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A new left media outlet? And a ‘national movement’? January 13, 2017

Posted by WorldbyStorm in Uncategorized.

Over Christmas the SBP suggested that ‘Trade unionist Brenda Ogle is planning to launch a left-wing news website as part of a series of media initiatives in the new year’.

This is part of a broader effort, according to Ogle, ‘to launch a national movement in 2017 that would seek to influence political debate in Ireland’. This would see ‘a daily online outlet with 30-40 articles per week’ something along the lines of ‘Broadsheet and the Journal’. And not only but also, there’d be a print version available monthly or quarterly.

How would all this work? Would it work? And this ‘national movement’. Is that a party by another name? Will that include TDs etc? Any further news on this? Any thoughts?


1. murf - January 13, 2017

The Phoenix has raised the question of Ogle & UNITE launching a party around the Right2Water group, which would exclude AAA & PBP and would try to locate itself “between SF and the Social Democrats” (wherever that is). But the story they tell now is that none of the leftie TDs approached have committed, only one (Joan Collins) has seemed enthusiastic at any stage, and that the UNITE membership in NI are, well, skeptical.

From what I hear of Mr Ogle, he may not be one to draw people around him.

Liked by 1 person

dublinstreams - January 13, 2017

Ogle seems to be capable of getting traction on some things ie his involvement in right2change, Homesweethome. Is the article in the new An Phoblacht about an Ogle party? it has an article titled do we need a new Left Party?


2. Gerryboy - January 13, 2017

Left wing unity – it seems as continuous as Jason’s quest for the Golden Fleece, or the repetitive efforts of Sisyphus to roll a stone to the top of the hill.


Aonrud ⚘ - January 14, 2017

Well if you would just be willing to accept that my policy to roll the stone around the hill is a far more achievable goal, instead of pushing your far-left, unrealistic, top-of-the-hill ideology, maybe we wouldn’t have such a fractured Left, Gerryboy 🙂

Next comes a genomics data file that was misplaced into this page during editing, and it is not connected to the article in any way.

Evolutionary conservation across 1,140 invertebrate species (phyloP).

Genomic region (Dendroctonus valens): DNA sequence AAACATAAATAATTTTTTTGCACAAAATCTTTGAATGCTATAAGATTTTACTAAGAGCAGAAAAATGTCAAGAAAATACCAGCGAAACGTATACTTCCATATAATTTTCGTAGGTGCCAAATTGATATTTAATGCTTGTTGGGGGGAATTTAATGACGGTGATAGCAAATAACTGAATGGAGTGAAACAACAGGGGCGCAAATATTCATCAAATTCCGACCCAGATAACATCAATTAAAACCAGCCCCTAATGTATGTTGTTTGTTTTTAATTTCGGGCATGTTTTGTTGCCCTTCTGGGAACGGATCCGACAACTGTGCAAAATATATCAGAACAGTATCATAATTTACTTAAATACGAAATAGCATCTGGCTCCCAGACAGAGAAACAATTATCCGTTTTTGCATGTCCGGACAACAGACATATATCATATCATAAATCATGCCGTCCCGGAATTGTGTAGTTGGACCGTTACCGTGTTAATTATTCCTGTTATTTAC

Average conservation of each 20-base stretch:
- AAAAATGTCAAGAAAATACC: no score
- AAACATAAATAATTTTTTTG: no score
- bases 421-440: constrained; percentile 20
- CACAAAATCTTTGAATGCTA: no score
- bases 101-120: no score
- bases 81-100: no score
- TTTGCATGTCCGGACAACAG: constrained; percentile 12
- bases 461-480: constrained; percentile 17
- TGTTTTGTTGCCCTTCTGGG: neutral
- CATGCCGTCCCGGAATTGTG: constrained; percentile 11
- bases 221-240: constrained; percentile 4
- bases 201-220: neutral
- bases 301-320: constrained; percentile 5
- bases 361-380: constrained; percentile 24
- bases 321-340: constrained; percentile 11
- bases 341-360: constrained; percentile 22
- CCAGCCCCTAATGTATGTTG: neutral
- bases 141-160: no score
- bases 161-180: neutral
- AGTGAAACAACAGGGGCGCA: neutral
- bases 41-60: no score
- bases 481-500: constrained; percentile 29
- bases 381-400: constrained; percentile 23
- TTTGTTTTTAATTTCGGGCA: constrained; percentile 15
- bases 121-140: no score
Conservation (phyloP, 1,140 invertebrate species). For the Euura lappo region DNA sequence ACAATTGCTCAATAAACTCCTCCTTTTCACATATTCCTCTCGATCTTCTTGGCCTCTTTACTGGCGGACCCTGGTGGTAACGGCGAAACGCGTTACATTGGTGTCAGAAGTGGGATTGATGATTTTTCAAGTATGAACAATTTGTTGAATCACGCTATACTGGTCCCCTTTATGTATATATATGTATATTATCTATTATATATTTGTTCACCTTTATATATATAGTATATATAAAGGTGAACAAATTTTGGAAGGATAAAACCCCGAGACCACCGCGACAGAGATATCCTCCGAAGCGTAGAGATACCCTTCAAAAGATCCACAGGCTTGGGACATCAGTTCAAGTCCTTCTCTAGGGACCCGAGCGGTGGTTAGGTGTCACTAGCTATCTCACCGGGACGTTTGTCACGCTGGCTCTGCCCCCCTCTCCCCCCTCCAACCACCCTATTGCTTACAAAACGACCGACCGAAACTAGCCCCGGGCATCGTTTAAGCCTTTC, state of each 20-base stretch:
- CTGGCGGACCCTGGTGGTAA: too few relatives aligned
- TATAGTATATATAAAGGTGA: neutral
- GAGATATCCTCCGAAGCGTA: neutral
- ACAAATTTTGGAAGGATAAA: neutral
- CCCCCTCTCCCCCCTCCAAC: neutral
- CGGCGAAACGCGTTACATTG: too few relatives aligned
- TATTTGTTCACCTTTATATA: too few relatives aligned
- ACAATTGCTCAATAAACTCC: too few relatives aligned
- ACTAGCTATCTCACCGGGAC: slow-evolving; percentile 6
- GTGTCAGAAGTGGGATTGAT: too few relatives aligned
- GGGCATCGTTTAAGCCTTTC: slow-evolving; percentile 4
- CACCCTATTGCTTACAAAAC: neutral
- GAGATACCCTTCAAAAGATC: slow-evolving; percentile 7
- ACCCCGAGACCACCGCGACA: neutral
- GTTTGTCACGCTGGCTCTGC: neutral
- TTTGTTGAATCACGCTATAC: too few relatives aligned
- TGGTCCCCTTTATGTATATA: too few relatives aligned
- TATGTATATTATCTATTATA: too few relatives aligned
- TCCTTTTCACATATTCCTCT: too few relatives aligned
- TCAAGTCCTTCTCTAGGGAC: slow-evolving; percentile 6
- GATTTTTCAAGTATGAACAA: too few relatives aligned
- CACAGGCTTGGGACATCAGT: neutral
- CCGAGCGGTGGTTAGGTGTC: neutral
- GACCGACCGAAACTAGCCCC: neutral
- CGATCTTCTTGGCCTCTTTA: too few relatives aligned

Liked by 1 person

Gerryboy - January 14, 2017

emoticon + 1


3. Pasionario - January 13, 2017

The best model for radical online journalism is Mediapart in France.

It’s subscription only (11 euros a month), carries no advertising and blends investigative reporting with left-wing editorials. The scoops are crucial because they’ve given the site a big profile and draw in readers who might not agree with its politics.


They have over 100,000 subscribers and are profitable. I think something like that could work in Ireland, but you’d need some serious initial investment and a team of real journalists behind it. Frankly, I don’t know where you’d find either these days.

Sticking a few dozen pieces written by Ogle et al on the web each week isn’t going to cut it.

Liked by 1 person

oliverbohs - January 13, 2017

Would like to think those with suitable ability are out there, but are there the numbers? Appeal to the diaspora?
An Irish equivalent of the Guardian’s Comment is Free section and not much else would suck.
Hope I can come across as sincere when I say that at least the below-the-line comments here are worth reading, unlike more or less all the usual MSM suspects. Small is beautiful sometimes


CMK - January 14, 2017

Jack O’Connor has said in the past that he wants SIPTU’s ‘Liberty’ to become a national Left wing paper……..


WorldbyStorm - January 14, 2017

That’ll be the day.


4. An Sionnach Fionn - January 13, 2017